Time to Plant Flowers21 May 2020 Sandra Ross
Stock, pansy, viola, poppy, primula and polyanthus
All can be planted now for a stunning winter display.
Nothing smells like gillyflower (stock); its wonderfully spicy, distinctive scent makes it a joy to grow. Plant stock now in temperate and cool climate gardens. This annual thrives in winter’s cool temperatures and stops blooming once hot weather arrives. It's especially good in window boxes and planters at nose level, where its subtle effect can best be appreciated. Stock comes in a wide range of gentle muddied shades; clotted cream, musky mauve and dusky pink. It makes a great cut flower; vases, bouquets as well as the garden border. It grows best in full sun or part shade and moist, well-drained soil.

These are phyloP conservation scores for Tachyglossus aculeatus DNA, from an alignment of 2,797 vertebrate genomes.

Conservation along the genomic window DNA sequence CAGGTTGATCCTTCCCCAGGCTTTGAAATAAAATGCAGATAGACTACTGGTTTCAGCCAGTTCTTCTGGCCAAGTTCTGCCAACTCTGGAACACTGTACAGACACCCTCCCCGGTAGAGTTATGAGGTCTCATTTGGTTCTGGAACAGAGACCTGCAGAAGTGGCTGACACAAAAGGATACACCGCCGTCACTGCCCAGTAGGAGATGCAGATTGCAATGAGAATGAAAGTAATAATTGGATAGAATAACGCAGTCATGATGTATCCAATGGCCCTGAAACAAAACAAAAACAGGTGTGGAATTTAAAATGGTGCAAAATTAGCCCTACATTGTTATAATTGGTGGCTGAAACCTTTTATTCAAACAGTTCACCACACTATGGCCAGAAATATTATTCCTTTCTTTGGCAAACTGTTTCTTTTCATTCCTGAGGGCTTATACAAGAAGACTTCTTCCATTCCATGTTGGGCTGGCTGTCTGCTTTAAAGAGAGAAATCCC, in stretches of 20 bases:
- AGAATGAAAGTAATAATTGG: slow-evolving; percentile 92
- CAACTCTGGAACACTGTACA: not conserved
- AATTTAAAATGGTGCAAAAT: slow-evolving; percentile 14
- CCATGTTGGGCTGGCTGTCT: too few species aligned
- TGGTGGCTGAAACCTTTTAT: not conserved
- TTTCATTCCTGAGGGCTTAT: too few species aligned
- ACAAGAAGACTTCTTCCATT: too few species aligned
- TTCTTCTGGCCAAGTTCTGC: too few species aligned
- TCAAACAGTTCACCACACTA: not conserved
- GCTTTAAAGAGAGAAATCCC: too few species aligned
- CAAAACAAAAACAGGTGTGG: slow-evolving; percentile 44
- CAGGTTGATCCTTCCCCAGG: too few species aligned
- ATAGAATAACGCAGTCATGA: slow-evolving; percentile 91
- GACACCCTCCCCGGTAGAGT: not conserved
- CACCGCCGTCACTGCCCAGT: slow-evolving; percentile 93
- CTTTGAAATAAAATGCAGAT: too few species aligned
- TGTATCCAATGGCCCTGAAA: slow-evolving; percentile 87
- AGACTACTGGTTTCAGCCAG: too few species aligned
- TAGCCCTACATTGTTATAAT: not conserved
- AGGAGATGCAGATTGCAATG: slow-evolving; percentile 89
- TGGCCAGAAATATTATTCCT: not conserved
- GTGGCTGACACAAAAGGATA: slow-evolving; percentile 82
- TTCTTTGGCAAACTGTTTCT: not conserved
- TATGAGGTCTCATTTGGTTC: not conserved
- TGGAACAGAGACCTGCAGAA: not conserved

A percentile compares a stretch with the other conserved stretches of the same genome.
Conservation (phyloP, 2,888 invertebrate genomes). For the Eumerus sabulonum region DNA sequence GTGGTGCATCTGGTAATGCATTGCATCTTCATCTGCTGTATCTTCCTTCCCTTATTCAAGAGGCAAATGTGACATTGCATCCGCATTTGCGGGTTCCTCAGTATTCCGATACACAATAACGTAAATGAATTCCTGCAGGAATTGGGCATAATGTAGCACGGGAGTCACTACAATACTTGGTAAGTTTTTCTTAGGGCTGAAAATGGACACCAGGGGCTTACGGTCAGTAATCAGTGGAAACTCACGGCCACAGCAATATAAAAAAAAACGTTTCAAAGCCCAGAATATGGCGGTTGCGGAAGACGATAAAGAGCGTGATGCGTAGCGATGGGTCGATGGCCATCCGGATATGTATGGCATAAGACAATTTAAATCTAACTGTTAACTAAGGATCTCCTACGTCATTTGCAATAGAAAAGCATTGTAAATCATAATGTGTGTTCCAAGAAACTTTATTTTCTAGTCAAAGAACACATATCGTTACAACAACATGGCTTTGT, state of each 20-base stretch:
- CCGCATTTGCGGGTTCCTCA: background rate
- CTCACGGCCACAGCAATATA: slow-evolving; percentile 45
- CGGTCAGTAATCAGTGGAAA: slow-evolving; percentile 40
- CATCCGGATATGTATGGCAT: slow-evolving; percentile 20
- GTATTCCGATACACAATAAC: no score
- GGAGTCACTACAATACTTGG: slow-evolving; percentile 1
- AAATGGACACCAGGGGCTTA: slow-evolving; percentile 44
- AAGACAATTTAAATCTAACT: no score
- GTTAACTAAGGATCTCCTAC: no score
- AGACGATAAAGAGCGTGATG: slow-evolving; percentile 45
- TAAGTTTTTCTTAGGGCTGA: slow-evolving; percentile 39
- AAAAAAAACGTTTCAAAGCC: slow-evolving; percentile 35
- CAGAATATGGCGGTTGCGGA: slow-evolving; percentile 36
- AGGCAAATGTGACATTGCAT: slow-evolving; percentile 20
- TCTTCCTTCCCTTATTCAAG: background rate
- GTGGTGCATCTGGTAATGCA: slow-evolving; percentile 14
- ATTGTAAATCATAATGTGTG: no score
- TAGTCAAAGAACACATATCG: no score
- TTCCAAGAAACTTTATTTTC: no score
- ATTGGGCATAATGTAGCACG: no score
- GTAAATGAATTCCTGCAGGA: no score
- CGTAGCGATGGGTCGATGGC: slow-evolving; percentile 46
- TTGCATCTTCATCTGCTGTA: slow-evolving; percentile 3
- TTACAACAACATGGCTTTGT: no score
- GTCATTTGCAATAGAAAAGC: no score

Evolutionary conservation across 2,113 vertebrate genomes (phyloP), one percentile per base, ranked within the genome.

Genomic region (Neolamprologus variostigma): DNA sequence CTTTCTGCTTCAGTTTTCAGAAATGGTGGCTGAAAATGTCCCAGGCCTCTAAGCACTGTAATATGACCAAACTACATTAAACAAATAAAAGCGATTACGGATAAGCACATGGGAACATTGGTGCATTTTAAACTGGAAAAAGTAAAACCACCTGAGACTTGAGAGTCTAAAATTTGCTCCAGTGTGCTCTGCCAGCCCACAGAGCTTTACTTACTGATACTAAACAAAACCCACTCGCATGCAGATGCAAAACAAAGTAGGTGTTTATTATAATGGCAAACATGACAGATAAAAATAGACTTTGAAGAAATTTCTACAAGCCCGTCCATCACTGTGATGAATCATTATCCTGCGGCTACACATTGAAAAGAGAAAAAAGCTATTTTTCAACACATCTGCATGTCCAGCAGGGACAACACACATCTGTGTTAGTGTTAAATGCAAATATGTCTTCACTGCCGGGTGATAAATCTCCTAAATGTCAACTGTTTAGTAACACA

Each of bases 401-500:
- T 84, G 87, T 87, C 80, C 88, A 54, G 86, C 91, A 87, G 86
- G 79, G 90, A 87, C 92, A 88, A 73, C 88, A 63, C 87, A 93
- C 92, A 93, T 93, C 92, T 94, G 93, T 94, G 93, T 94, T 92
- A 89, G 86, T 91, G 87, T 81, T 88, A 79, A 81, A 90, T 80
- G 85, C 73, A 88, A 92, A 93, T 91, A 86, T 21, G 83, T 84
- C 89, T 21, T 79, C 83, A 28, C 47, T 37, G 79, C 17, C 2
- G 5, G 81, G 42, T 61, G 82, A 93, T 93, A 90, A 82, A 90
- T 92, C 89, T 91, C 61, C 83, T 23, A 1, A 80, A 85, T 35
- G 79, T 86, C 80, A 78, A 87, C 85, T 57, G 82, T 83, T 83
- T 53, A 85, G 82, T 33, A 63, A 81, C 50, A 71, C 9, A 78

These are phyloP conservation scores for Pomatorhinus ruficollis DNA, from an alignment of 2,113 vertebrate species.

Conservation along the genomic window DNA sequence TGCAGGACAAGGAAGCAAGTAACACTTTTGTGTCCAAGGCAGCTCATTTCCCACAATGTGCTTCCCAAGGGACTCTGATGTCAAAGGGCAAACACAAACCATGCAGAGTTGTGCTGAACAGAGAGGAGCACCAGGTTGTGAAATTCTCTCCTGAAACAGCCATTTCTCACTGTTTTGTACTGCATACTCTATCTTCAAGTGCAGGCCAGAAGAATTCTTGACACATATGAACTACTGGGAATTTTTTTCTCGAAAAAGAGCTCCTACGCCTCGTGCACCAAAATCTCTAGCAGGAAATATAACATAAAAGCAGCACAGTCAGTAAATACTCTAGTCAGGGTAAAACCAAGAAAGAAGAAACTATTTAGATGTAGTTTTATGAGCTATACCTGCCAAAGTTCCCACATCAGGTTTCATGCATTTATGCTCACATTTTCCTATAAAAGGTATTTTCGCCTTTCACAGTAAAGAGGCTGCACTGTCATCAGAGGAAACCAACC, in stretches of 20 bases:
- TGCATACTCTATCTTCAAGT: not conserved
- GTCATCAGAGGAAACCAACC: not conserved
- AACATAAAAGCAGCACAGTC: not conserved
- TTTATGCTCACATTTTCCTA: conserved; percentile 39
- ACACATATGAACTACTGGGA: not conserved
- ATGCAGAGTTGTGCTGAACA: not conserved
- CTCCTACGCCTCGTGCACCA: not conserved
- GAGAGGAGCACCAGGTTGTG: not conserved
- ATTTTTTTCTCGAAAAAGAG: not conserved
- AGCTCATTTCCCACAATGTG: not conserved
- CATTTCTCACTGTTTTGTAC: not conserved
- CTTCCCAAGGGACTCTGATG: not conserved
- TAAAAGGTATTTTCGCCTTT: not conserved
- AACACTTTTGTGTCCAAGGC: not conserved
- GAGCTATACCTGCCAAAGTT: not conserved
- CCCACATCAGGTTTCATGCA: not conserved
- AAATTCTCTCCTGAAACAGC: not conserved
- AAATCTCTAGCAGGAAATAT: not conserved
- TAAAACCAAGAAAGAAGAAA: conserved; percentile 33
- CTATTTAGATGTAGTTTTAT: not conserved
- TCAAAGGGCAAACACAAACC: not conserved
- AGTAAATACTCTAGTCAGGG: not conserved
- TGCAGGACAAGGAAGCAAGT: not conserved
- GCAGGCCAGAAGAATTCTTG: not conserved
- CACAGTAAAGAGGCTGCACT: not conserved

Iceland poppies are good for cut flowers. We grow them in the vegetable/cutting garden. Give them plenty of sunshine and prepare the soil well before planting with home-made compost or a good soil conditioner from your garden centre. You can plant them as seedlings and you can sow them as seeds.
Iceland poppy bred by Bob Cherry.
Polyanthus and Primula
Plant a cheery winter welcome with colourful pots of primulas and polyanthus near your front door.
Primula, or fairy primrose, has delicate-looking, candelabra-like bunches of small blooms balancing on fragile stems. The dainty flowers, in shades of pink, white, mauve and carmine, have a faint perfume. Plant out as established seedlings in light shade and damp soil. Their relative is the Polyanthus, that come as ready-made posies in pink, red, blue, yellow, cream and white, with contrasting bright yellow eyes. You will find them in your local nursery in a few weeks.